(2.). Then does faith evidence a testimony of the Spirit to be no delusion, when the sinful objections that swarmed in the soul are suppressed. If the soul bath faith upor. Christ in any promise, then it is pained and afflicted with the sense of its former unbelief, Psalm xlii. 5. 8. Delusions do stupify men that they do not seek for a satisfactory deliverance from ohjections; but the Spirit, like the sun, causes such mists of darkness to fly away, and puts abundance in the mouth to answer Satan in all.

(3.) Then faith evidences the testimony of the Spirit to be no delusion, when its reception of the word, or promise, causes self-abasement, Mat. xv. 27. There the

woman calls herself a dog, then presently Christ owns her faith. Great faith causes great self-abasement, Mark xiv. 31. Peter declares his preferring Christ before his own life ; yet this was but the voice of his spirit, because it did spring from self-confidence.

(4.) Finally, when the heart is carried out Christward by the reception of any promise; when the whole soul runs out after Christ, taking the promise out of his hand, Eph. iii. 6.; owning him in the purchase of the mercy whereof it is assured ; building its confidence on him for the further communications of the promised blessing ; ar:d being laid under strong obligations and engagements to Christ thereby, crying out, “ What shall I render to him ?" Psal.cxvi, 12. You may have strong confidences of your interest in the love of God in Christ, such as no argument can beat you off from it, and yet you may be under a delusion, if your heart be not drawn out after Christ, in a suitableness to the strength of your confidence. But if your confidence be built and bottomed upon him, and his promise, Psal. xxx. 7.; and if your affection to Christ rises as high as your persuasion of his love, then you have enjoyed the witnessing of the Spirit.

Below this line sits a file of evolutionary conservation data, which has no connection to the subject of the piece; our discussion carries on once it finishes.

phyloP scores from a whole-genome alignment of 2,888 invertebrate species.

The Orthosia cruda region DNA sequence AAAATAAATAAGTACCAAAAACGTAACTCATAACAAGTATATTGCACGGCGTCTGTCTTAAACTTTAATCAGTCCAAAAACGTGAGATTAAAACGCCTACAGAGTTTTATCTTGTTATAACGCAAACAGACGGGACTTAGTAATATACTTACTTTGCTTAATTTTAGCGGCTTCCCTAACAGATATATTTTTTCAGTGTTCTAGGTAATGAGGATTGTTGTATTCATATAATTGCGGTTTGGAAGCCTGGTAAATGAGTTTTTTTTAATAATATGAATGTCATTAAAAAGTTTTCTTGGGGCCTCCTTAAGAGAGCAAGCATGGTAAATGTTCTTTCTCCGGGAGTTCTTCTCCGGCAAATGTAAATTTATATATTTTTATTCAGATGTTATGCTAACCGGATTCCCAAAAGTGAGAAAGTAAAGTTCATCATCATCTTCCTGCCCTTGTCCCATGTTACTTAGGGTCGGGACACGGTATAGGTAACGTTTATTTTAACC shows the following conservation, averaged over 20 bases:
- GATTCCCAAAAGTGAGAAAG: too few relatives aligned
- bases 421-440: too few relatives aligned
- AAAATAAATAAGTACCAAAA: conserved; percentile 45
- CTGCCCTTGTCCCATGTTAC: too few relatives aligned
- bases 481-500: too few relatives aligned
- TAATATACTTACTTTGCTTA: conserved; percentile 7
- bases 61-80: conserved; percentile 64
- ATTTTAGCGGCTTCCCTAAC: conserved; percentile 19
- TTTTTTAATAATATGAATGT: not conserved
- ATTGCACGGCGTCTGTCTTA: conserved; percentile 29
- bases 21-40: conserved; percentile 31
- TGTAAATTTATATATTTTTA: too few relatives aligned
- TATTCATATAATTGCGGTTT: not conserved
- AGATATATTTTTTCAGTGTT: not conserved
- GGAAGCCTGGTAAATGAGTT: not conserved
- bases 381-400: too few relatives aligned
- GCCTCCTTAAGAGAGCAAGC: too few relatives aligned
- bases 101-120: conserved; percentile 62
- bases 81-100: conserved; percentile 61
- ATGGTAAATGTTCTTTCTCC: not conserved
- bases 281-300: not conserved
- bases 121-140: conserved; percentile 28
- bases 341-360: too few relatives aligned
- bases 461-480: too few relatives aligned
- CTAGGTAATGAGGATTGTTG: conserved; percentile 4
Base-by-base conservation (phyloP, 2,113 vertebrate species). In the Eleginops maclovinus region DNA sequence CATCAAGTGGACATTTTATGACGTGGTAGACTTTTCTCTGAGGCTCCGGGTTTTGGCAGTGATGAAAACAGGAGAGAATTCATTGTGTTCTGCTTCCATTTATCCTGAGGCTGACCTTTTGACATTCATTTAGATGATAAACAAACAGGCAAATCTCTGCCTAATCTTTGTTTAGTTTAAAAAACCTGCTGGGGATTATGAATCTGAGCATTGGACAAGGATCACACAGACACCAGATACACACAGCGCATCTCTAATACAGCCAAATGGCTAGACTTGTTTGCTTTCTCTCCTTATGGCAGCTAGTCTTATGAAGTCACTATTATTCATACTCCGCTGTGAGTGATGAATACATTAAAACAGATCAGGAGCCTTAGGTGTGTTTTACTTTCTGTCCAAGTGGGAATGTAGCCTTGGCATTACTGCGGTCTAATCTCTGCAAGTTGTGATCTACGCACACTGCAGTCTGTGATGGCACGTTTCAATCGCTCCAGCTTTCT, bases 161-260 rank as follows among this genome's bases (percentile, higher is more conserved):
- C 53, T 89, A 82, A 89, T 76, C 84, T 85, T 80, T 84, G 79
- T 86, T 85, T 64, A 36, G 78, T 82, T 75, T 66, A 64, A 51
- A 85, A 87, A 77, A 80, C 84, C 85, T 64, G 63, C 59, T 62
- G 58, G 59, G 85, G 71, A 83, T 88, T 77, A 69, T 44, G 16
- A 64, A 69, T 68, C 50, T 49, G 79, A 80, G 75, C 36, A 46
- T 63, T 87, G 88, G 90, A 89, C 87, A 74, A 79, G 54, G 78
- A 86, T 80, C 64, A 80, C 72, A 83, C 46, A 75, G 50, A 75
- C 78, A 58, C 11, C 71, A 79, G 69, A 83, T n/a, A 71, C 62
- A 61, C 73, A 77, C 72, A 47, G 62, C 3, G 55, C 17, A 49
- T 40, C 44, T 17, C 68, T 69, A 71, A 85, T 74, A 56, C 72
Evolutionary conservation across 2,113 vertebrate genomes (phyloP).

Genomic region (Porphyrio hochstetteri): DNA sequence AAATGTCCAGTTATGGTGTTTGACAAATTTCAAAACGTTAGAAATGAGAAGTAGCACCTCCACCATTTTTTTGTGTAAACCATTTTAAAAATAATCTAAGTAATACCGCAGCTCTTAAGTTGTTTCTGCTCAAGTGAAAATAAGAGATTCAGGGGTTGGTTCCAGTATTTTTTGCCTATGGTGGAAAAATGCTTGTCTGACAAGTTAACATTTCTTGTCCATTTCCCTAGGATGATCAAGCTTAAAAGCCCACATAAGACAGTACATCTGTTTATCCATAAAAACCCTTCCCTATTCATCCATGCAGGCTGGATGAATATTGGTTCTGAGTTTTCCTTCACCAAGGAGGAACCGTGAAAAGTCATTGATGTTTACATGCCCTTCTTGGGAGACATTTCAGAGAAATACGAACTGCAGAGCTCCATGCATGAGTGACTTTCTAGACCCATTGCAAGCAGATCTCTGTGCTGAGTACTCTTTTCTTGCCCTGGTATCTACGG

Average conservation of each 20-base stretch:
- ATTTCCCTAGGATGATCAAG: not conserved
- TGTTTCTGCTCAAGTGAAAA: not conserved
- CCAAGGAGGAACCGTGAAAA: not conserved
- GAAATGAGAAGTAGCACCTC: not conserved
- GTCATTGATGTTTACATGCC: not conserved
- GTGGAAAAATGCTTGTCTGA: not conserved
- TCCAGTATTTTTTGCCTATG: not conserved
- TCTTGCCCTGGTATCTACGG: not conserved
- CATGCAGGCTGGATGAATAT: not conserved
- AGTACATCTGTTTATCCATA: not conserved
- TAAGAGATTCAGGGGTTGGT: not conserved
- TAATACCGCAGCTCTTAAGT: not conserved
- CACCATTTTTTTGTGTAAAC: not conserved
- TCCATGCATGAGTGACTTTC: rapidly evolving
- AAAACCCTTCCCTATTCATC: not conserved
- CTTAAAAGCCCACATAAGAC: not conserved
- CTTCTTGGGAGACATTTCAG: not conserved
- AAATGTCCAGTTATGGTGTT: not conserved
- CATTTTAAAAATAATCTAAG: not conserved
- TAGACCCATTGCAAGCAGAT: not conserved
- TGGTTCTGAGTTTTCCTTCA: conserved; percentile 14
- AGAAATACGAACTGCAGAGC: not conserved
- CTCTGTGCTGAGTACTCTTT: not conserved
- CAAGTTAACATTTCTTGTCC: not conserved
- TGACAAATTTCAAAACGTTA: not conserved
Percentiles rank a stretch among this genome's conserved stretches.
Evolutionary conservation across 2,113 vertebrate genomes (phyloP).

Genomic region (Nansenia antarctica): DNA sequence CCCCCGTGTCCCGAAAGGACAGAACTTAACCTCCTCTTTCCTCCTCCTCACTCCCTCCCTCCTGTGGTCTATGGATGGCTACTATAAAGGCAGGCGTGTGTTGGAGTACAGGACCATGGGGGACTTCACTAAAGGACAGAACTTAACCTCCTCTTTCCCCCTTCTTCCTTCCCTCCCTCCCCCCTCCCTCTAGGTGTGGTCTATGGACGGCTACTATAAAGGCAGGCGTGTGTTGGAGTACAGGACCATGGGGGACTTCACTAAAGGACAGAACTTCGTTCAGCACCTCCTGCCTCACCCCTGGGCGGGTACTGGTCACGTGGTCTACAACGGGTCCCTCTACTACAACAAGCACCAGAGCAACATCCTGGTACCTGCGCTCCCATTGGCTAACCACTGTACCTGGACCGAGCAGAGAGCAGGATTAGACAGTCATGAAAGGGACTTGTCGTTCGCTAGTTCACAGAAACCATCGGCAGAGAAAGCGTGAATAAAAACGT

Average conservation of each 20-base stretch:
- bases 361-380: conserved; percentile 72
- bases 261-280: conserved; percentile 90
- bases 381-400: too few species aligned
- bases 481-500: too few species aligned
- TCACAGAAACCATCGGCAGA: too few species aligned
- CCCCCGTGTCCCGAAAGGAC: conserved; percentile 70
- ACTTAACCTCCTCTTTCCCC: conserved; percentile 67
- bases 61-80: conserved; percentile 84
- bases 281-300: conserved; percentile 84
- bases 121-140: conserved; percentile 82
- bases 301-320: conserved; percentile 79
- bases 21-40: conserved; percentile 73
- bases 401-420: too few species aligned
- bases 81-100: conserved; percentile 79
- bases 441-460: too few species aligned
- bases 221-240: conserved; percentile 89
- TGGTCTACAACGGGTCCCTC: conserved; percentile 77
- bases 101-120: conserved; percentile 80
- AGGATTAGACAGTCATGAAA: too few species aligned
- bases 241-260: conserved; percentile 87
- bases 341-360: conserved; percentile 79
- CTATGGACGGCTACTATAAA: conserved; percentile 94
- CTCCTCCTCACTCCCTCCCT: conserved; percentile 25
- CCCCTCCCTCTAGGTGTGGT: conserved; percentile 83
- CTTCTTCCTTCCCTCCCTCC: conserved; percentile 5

The act of faith may be a clearer evidence sometimes of the Spirit's testimony than the object ; for, a man may have a right object for his faith, and yet not a right act about that object : and so his faith can witness nothing. We are told, John ii. 23. “ Many believed in Christ's name;" here was a right object of faith ; and yet their faith was wrong and vain, ver. 24, 25. A man may put forth a natural act upon a supernatural object; he may have a human faith about divine things, 1 Cor. ii. 5. : but the scripture declares, that such as do rightly believe, are adopted and justitied; and determines what faith is, John i. 12. Rom. v. 1. Acts xiii, 39. which may make a man have a particular persuasion ; though no scripture speaks expressly of any man, saying, Thou James, John, Thomas, art adopted and justified; for, its giving such characteristical notes and marks must needs be a particularizing of them, as well as if the Lord should call them by name: the soul is made to believe,